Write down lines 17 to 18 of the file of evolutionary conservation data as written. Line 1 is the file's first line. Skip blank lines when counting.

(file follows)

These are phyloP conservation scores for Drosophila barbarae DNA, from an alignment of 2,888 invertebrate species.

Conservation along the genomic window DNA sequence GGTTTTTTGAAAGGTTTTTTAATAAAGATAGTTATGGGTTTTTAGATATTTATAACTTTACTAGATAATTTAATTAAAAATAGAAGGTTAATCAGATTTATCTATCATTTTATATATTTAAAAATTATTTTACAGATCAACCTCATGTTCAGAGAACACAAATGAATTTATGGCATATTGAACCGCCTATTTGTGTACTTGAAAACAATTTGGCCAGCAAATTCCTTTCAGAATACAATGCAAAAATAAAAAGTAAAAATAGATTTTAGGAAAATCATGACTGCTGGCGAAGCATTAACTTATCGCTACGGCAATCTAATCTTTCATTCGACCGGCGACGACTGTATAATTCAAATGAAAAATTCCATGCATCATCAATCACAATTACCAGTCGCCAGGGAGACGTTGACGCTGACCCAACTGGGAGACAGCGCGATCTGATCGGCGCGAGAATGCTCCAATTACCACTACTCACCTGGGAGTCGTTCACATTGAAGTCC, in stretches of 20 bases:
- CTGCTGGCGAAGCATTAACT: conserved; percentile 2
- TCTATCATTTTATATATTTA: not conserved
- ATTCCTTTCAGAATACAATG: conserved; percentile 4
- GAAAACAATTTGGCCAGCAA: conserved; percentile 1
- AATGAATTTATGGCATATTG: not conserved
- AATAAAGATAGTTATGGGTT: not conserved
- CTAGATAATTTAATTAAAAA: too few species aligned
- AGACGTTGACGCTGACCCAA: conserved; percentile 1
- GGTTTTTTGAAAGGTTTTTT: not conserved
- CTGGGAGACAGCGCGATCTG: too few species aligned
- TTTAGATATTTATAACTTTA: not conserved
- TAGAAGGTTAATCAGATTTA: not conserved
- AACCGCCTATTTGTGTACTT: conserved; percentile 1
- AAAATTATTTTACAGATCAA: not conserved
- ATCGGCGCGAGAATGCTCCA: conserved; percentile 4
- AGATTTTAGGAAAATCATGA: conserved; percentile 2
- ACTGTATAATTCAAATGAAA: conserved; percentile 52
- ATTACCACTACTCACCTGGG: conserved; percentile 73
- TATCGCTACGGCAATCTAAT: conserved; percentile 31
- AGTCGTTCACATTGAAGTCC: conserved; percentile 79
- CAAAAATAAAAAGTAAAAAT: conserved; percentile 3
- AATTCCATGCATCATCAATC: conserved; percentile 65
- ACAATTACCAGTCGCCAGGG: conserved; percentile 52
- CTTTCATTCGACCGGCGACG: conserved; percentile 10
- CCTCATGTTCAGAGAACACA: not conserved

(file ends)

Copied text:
- ATCGGCGCGAGAATGCTCCA: conserved; percentile 4
- AGATTTTAGGAAAATCATGA: conserved; percentile 2